Can Eczema Spread?
If you find eczema on one area of your body, you may wonder, can eczema spread? Beyond the most common symptoms of inflammation, rashes and itching, eczema can develop or spread to various parts of the body. If you have eczema on your wrist, it can spread to your fingers or your whole arm. A rash on your neck can migrate to your face or even your eyelids. What are the possible causes of this and how do you stop eczema from spreading? Keep reading to find out more.
How Can Eczema Spread?
Eczema or atopic dermatitis refers to a chronic skin condition that typically develops in childhood. Individuals with asthma and hay fever in their families are most likely to suffer from it.
The general consensus is that this condition is inherited due to mutations in the gene that encodes filaggrin — a key protein that promotes the integrity of the skin barrier.
Without a strong, protective barrier, the skin does not retain water well and becomes vulnerable to harmful microorganisms and substances that cause allergic reactions. That is why eczema patients tend to have dry skin that is prone to irritation and infection.
Where is Eczema Commonly Located?
Eczema can affect almost any part of the body. They may develop in a particular area or spread to several areas. The commonly affected sites may change with age.
For infants and children, it can appear in these areas:
- Arms and legs.
In older children it can affect the:
- Creases of the elbows and knees.
- Legs and buttocks.
In adults, it mainly affects the:
- Nape of the neck.
What Causes the Spread of Eczema?
The condition is non-contagious, so you cannot pass it on to someone else. However, your rash can get bigger and spread to other parts of your body, including your face and scalp. Allergens, germs and scratching an itchy rash can trigger more inflammation that causes eczema to worsen and spread.
Flare-ups are not the same for everyone. In some people, the itch can be so severe that scratching is simply unavoidable. Scratching can make your eczema worse because it triggers the release of inflammatory substances, which brings in more inflammation.
Furthermore, repeated scratching and rubbing can turn a rash into a plaque of thickened skin. This process is called lichenification.
How to Manage It
As much as possible, you want to stop the itch-scratch cycle. Oral and topical anti-itch medications are available over the counter. Some are available only by prescription. Creams, gels and ointments with low-grade steroids can reduce inflammation and relieve itching, thus preventing the spread of eczema.
2. Irritants and Allergens
Common triggers for eczema include exposure to allergens, such as pollen, animal dander, mold and dust mites. Skin irritants found in many household products, such as soaps, detergents and antibacterial cleansers, may also trigger a flare.
How to Manage It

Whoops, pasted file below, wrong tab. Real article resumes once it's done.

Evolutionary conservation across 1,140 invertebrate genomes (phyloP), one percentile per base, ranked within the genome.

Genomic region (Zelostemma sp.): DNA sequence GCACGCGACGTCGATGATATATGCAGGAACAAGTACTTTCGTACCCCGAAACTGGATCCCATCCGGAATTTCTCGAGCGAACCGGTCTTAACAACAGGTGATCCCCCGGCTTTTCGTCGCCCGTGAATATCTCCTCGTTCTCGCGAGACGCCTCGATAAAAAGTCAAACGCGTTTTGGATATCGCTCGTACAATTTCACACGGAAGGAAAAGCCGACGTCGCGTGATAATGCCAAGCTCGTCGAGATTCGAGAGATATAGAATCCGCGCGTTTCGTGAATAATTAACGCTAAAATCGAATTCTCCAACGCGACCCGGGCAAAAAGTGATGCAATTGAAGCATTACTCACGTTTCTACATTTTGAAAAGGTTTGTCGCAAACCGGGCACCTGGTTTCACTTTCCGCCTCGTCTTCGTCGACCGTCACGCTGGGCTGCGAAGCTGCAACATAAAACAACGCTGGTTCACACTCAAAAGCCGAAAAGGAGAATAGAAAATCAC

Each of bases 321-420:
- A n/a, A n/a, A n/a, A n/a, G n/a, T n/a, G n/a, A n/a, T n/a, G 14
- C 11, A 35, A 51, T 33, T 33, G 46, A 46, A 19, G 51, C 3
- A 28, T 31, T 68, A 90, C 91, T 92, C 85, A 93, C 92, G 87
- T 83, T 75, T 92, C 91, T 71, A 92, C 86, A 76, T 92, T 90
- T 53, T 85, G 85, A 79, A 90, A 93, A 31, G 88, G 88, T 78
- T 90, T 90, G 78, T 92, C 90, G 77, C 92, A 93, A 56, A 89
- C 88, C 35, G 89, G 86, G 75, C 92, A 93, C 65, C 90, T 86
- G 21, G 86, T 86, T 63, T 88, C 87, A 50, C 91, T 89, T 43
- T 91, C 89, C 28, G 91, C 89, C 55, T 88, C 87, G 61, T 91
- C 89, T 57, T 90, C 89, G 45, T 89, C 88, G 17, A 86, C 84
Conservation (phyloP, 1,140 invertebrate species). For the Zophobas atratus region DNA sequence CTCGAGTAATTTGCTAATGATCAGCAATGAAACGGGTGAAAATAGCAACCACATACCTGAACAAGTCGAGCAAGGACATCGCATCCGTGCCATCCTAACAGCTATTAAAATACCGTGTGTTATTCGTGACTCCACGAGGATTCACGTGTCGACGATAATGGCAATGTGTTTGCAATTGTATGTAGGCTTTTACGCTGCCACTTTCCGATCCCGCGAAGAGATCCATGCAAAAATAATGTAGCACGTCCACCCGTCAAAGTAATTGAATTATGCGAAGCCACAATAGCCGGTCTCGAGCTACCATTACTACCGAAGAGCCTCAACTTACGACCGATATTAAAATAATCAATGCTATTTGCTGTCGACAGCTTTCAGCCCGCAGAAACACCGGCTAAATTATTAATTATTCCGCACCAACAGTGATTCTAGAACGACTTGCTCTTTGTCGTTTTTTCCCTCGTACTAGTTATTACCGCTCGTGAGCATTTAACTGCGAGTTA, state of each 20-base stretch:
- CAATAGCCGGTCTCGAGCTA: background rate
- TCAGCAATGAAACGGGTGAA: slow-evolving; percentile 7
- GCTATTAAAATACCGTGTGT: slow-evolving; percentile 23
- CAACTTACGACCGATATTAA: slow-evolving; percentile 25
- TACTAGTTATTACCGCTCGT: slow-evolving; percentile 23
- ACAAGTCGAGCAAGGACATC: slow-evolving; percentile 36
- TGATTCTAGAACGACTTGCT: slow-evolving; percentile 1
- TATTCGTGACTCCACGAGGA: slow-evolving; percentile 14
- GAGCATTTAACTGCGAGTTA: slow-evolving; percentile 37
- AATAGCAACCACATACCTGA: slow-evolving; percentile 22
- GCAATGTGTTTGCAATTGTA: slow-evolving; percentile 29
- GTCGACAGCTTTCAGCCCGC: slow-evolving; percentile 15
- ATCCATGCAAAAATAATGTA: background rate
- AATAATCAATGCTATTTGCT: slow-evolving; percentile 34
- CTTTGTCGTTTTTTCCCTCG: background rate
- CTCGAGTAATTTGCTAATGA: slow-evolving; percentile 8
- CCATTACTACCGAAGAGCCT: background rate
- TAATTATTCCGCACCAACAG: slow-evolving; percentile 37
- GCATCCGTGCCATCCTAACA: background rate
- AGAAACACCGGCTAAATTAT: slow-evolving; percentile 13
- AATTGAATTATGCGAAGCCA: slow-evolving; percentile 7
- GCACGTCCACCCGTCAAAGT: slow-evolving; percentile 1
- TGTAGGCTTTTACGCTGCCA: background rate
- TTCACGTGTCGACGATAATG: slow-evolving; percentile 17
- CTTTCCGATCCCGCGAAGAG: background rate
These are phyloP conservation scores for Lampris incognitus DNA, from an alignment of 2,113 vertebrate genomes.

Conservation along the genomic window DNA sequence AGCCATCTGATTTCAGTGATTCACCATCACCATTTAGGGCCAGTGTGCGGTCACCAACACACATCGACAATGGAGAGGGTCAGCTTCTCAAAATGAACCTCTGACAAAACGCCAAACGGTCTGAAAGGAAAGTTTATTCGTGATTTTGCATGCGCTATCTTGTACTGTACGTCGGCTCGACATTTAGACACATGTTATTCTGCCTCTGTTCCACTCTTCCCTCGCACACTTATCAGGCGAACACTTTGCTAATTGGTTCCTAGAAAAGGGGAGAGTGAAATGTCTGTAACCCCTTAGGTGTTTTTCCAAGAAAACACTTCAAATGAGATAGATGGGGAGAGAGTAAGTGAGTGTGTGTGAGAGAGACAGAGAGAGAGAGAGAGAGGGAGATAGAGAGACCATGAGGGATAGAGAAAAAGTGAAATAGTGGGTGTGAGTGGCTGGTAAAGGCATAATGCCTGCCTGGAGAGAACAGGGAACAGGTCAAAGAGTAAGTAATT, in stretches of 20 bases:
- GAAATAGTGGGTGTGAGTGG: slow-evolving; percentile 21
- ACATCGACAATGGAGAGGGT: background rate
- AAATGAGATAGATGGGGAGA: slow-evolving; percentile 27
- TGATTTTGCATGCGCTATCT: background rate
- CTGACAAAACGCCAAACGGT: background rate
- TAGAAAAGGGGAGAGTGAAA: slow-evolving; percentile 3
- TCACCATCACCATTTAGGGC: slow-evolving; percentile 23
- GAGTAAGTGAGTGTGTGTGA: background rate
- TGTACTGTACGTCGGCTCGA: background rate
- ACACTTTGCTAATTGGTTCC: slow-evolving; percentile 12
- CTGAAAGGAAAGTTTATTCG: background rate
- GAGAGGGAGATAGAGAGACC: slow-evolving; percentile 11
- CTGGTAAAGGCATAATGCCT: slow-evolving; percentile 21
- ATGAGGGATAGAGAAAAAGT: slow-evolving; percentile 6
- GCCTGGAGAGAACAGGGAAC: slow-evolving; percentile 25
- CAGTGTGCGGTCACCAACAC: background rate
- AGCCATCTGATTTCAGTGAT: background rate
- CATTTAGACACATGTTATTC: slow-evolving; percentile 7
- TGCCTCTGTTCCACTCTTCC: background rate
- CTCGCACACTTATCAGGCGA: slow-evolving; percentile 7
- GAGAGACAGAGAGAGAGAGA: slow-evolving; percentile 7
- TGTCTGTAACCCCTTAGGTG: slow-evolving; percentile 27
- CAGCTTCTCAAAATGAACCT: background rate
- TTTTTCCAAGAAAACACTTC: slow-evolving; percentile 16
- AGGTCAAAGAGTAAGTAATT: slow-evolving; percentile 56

Avoiding direct contact with an allergen or irritant is an essential step in preventing eczema flares. But, to do this, you need to figure out your triggers, which is not a straightforward process for many people. You may consult an allergist to help identify your eczema triggers through skin testing.
People with dry, cracked and flaky skin are more prone to infection because the skin barrier is impaired. With atopic dermatitis, the skin is further damaged by incessant scratching. Bacteria, such as staphylococcus aureus, can easily penetrate the deeper layers of the skin, resulting in secondary infection.
How to Manage It
Infection caused by bacteria is usually treated with antibiotics. Your doctor may also prescribe antiviral or antifungal medications depending on the cause of the infection. Although you cannot spread eczema to another person, they can catch skin infection if you have an infected rash.
Stress does not directly cause eczema. It can, however, cause itching in people with atopic dermatitis. One explanation for how stress triggers eczema is its ability to increase inflammation in the body.
How to Manage It
There are different ways to deal with stress to avoid flare-ups. Exercise, relaxation and self-care habits help in managing stress and are also beneficial for your physical and mental health. A good night’s sleep is just as important. Don’t forget to spend time with your family and friends on a regular basis.
When to Check in With Your Doctor
The sooner you can get your symptoms under control, the better your chances of warding off the spread of eczema. Preventing outbreaks largely depends on figuring out your triggers. But finding the cause for a flare-up may be difficult for many people. A specialist can help you in determining the cause of your eczema.
Change How You Manage Your Symptoms
Eczema usually flares during the winter months, as cold temperatures and dry air can dry out your skin. Make sure you are using an adequate amount of emollients to add moisture to your skin and prevent winter itch.
Sometimes products that you think are gentle on your skin can trigger a reaction later on. You may need to spend more effort finding the right products that are easier on your skin. Always patch test any beauty products such as makeup, serums, facial and body cleansers, lotions and shampoos before using them.
With your doctor’s guidance, it is reasonable to experiment with home remedies and alternative treatments. Some patients may experience modest improvement from the following:
- Colloidal oatmeal.
- Aloe vera.
- Virgin coconut oil.
- Petroleum jelly.
- Bleach bath.
- Apple cider vinegar.
No matter how committed you are to your treatment plan, you may lose treatment response over time. Poorly controlled eczema can lead to skin discoloration, scarring and infection.
The spread of eczema to other parts of the body is a huge challenge to patients. Those who have not had success with other therapies should consider a change in treatment. Ask your provider about newer eczema medications that may help you.